Molecular Ecology and Evolution
Morinaga, Shin-Ichi , Hayashi, Makoto , Nishimura, Mikio , Ito, Motomi , Nagano, Atsushi J. .
Genomic basis of local adaptation in A. halleri from cross-species microarray analysis.
Adaptation to the local environment is the major driving force in evolution. Especially for plant species, gradients in environmental characters cause adaptation to different habitats, resulting in ecotypic differentiations as well as speciation. Although the genetic basis of local adaptation is one of the major topics in evolutionary biology, it is difficult to conduct such genetic studies on most wild species due to the lack of knowledge about their genome. Arabidopsis halleri ssp. gemmifera is most closely related species to A. thaliana and it demonstrates phenotype differentiation attributed to altitudinal gradients. Two ecotypes grow in the lowland and highland habitats on Mt. Ibuki in Japan, providing a favored study system for elucidating the mechanisms of local adaptation along altitude. To uncover genetic basis of local adaptation, we conducted cross-species genomic microarray analysis in two ecotypes of A. halleri ssp. gemmifera using AtMap1, tilling array for A. thaliana. In these results, we found eighteen genes whose signal intensities significantly differentiated between lowland and highland types. These genes encoded several metabolic enzymes, disease resistance proteins, kinese family proteins, and a transcription factor. In this presentation, we will discuss the functions of these genes for different environmental factors, such as temperature and wind.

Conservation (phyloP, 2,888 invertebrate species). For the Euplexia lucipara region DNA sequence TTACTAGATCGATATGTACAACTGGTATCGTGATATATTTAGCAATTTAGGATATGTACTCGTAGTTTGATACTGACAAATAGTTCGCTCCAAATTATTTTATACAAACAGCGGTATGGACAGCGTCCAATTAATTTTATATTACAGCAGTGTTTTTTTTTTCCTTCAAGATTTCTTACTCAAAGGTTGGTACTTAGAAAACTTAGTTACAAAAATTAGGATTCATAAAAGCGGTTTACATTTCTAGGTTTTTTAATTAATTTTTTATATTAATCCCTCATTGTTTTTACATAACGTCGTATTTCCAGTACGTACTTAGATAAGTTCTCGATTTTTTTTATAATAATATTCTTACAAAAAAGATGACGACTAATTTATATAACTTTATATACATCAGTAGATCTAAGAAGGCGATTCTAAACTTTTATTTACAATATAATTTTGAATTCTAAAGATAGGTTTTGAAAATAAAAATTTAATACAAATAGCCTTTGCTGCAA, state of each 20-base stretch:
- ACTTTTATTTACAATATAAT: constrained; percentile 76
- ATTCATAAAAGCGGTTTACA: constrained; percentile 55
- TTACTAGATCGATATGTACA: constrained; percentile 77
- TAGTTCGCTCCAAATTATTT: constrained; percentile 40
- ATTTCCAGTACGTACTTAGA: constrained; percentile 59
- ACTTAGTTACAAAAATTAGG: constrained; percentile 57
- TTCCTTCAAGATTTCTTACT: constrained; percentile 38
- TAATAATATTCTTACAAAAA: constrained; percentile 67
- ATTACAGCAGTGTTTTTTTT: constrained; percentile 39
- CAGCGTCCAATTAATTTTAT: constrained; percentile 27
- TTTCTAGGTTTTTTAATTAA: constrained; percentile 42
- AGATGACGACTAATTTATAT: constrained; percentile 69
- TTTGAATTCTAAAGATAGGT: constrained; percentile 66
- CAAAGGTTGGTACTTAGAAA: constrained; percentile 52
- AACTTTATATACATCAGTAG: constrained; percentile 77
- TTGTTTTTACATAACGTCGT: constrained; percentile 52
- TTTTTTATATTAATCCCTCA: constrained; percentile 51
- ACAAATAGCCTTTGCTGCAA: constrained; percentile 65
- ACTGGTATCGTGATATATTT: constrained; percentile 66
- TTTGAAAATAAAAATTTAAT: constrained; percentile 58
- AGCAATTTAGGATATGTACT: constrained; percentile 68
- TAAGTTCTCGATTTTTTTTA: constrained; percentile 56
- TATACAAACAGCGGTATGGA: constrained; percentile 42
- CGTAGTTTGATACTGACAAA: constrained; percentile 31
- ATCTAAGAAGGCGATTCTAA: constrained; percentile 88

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1 - University of Tokyo, Graduate School of Arts and Sciences, Komaba, Meguro-ku, Tokyo, 153-8902, Japan
2 - National Institute for Basic Biology, Okazaki, 444-8585, Japan
3 - National Institute of Agrobiological Sciences, Kannondai, Tsukuba, Ibaragi, 305-8602, Japan
Presentation Type: Poster:Posters for Topics
Location: Hall A/Convention Center
Date: Monday, August 2nd, 2010
Time: 5:30 PM